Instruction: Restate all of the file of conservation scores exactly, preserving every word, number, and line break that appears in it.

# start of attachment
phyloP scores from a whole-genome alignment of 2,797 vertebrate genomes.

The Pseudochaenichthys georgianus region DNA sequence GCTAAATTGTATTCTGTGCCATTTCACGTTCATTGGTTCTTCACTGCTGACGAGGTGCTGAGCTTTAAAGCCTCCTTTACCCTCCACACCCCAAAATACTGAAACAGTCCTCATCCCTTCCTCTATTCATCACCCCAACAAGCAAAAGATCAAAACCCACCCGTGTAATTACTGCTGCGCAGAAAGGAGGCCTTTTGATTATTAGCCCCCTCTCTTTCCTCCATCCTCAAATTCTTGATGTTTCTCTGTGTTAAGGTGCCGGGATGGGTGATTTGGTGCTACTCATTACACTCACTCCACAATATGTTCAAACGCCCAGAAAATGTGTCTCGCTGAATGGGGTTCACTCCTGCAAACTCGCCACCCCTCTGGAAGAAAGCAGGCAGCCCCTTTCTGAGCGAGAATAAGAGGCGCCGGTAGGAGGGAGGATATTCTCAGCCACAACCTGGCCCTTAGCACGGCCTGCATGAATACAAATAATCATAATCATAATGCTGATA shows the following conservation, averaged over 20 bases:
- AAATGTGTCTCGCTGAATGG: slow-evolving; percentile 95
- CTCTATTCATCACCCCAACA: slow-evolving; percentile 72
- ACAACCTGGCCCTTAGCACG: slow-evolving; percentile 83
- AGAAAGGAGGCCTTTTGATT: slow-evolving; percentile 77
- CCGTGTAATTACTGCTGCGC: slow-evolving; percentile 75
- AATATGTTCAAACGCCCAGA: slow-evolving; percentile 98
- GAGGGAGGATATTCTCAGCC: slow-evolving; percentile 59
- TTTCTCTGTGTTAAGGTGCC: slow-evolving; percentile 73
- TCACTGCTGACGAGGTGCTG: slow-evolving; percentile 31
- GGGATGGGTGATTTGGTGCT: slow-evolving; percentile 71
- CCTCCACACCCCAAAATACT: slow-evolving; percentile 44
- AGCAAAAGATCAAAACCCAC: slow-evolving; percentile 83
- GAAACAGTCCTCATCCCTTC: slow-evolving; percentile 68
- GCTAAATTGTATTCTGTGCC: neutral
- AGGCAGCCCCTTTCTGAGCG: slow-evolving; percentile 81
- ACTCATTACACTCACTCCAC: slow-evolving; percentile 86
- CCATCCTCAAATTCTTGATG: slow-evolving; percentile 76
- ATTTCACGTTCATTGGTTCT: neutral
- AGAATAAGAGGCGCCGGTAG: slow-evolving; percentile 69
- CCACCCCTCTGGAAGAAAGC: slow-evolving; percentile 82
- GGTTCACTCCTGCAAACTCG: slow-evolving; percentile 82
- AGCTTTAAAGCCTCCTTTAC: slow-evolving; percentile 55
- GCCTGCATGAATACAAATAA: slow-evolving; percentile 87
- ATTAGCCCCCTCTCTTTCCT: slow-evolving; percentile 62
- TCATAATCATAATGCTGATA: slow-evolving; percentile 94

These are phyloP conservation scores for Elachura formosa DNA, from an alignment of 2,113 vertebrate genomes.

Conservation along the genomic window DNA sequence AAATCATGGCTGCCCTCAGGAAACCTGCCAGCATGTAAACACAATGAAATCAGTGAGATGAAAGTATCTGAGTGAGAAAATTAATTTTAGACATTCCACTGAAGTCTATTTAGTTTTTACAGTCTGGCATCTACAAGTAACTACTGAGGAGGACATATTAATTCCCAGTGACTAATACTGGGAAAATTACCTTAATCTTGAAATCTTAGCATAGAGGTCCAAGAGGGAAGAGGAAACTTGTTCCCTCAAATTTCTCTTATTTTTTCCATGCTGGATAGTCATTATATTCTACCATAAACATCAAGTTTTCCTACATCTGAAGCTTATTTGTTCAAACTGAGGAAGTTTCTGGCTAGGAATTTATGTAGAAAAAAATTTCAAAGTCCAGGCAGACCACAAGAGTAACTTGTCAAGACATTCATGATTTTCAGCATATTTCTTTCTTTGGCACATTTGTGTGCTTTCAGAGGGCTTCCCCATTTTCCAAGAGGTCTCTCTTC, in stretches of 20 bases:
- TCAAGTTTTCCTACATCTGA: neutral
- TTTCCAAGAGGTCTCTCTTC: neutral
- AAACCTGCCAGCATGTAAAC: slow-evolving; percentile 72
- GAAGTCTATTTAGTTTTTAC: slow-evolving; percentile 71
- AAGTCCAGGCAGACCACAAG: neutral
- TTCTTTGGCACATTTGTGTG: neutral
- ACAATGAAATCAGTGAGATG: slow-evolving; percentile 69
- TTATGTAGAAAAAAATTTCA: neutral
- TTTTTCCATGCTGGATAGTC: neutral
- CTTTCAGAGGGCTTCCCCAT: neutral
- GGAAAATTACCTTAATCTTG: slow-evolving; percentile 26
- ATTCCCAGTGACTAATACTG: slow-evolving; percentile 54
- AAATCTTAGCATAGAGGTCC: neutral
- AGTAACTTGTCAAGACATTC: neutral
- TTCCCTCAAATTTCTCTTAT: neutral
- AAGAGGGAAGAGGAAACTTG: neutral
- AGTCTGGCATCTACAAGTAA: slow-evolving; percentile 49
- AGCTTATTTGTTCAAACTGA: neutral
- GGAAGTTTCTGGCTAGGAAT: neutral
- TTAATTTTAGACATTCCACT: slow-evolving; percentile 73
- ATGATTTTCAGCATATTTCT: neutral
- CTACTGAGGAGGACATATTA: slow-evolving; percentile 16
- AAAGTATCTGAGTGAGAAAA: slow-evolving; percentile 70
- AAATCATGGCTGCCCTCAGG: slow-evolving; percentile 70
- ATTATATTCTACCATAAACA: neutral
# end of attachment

phyloP scores from a whole-genome alignment of 2,797 vertebrate genomes.

The Pseudochaenichthys georgianus region DNA sequence GCTAAATTGTATTCTGTGCCATTTCACGTTCATTGGTTCTTCACTGCTGACGAGGTGCTGAGCTTTAAAGCCTCCTTTACCCTCCACACCCCAAAATACTGAAACAGTCCTCATCCCTTCCTCTATTCATCACCCCAACAAGCAAAAGATCAAAACCCACCCGTGTAATTACTGCTGCGCAGAAAGGAGGCCTTTTGATTATTAGCCCCCTCTCTTTCCTCCATCCTCAAATTCTTGATGTTTCTCTGTGTTAAGGTGCCGGGATGGGTGATTTGGTGCTACTCATTACACTCACTCCACAATATGTTCAAACGCCCAGAAAATGTGTCTCGCTGAATGGGGTTCACTCCTGCAAACTCGCCACCCCTCTGGAAGAAAGCAGGCAGCCCCTTTCTGAGCGAGAATAAGAGGCGCCGGTAGGAGGGAGGATATTCTCAGCCACAACCTGGCCCTTAGCACGGCCTGCATGAATACAAATAATCATAATCATAATGCTGATA shows the following conservation, averaged over 20 bases:
- AAATGTGTCTCGCTGAATGG: slow-evolving; percentile 95
- CTCTATTCATCACCCCAACA: slow-evolving; percentile 72
- ACAACCTGGCCCTTAGCACG: slow-evolving; percentile 83
- AGAAAGGAGGCCTTTTGATT: slow-evolving; percentile 77
- CCGTGTAATTACTGCTGCGC: slow-evolving; percentile 75
- AATATGTTCAAACGCCCAGA: slow-evolving; percentile 98
- GAGGGAGGATATTCTCAGCC: slow-evolving; percentile 59
- TTTCTCTGTGTTAAGGTGCC: slow-evolving; percentile 73
- TCACTGCTGACGAGGTGCTG: slow-evolving; percentile 31
- GGGATGGGTGATTTGGTGCT: slow-evolving; percentile 71
- CCTCCACACCCCAAAATACT: slow-evolving; percentile 44
- AGCAAAAGATCAAAACCCAC: slow-evolving; percentile 83
- GAAACAGTCCTCATCCCTTC: slow-evolving; percentile 68
- GCTAAATTGTATTCTGTGCC: neutral
- AGGCAGCCCCTTTCTGAGCG: slow-evolving; percentile 81
- ACTCATTACACTCACTCCAC: slow-evolving; percentile 86
- CCATCCTCAAATTCTTGATG: slow-evolving; percentile 76
- ATTTCACGTTCATTGGTTCT: neutral
- AGAATAAGAGGCGCCGGTAG: slow-evolving; percentile 69
- CCACCCCTCTGGAAGAAAGC: slow-evolving; percentile 82
- GGTTCACTCCTGCAAACTCG: slow-evolving; percentile 82
- AGCTTTAAAGCCTCCTTTAC: slow-evolving; percentile 55
- GCCTGCATGAATACAAATAA: slow-evolving; percentile 87
- ATTAGCCCCCTCTCTTTCCT: slow-evolving; percentile 62
- TCATAATCATAATGCTGATA: slow-evolving; percentile 94

These are phyloP conservation scores for Elachura formosa DNA, from an alignment of 2,113 vertebrate genomes.

Conservation along the genomic window DNA sequence AAATCATGGCTGCCCTCAGGAAACCTGCCAGCATGTAAACACAATGAAATCAGTGAGATGAAAGTATCTGAGTGAGAAAATTAATTTTAGACATTCCACTGAAGTCTATTTAGTTTTTACAGTCTGGCATCTACAAGTAACTACTGAGGAGGACATATTAATTCCCAGTGACTAATACTGGGAAAATTACCTTAATCTTGAAATCTTAGCATAGAGGTCCAAGAGGGAAGAGGAAACTTGTTCCCTCAAATTTCTCTTATTTTTTCCATGCTGGATAGTCATTATATTCTACCATAAACATCAAGTTTTCCTACATCTGAAGCTTATTTGTTCAAACTGAGGAAGTTTCTGGCTAGGAATTTATGTAGAAAAAAATTTCAAAGTCCAGGCAGACCACAAGAGTAACTTGTCAAGACATTCATGATTTTCAGCATATTTCTTTCTTTGGCACATTTGTGTGCTTTCAGAGGGCTTCCCCATTTTCCAAGAGGTCTCTCTTC, in stretches of 20 bases:
- TCAAGTTTTCCTACATCTGA: neutral
- TTTCCAAGAGGTCTCTCTTC: neutral
- AAACCTGCCAGCATGTAAAC: slow-evolving; percentile 72
- GAAGTCTATTTAGTTTTTAC: slow-evolving; percentile 71
- AAGTCCAGGCAGACCACAAG: neutral
- TTCTTTGGCACATTTGTGTG: neutral
- ACAATGAAATCAGTGAGATG: slow-evolving; percentile 69
- TTATGTAGAAAAAAATTTCA: neutral
- TTTTTCCATGCTGGATAGTC: neutral
- CTTTCAGAGGGCTTCCCCAT: neutral
- GGAAAATTACCTTAATCTTG: slow-evolving; percentile 26
- ATTCCCAGTGACTAATACTG: slow-evolving; percentile 54
- AAATCTTAGCATAGAGGTCC: neutral
- AGTAACTTGTCAAGACATTC: neutral
- TTCCCTCAAATTTCTCTTAT: neutral
- AAGAGGGAAGAGGAAACTTG: neutral
- AGTCTGGCATCTACAAGTAA: slow-evolving; percentile 49
- AGCTTATTTGTTCAAACTGA: neutral
- GGAAGTTTCTGGCTAGGAAT: neutral
- TTAATTTTAGACATTCCACT: slow-evolving; percentile 73
- ATGATTTTCAGCATATTTCT: neutral
- CTACTGAGGAGGACATATTA: slow-evolving; percentile 16
- AAAGTATCTGAGTGAGAAAA: slow-evolving; percentile 70
- AAATCATGGCTGCCCTCAGG: slow-evolving; percentile 70
- ATTATATTCTACCATAAACA: neutral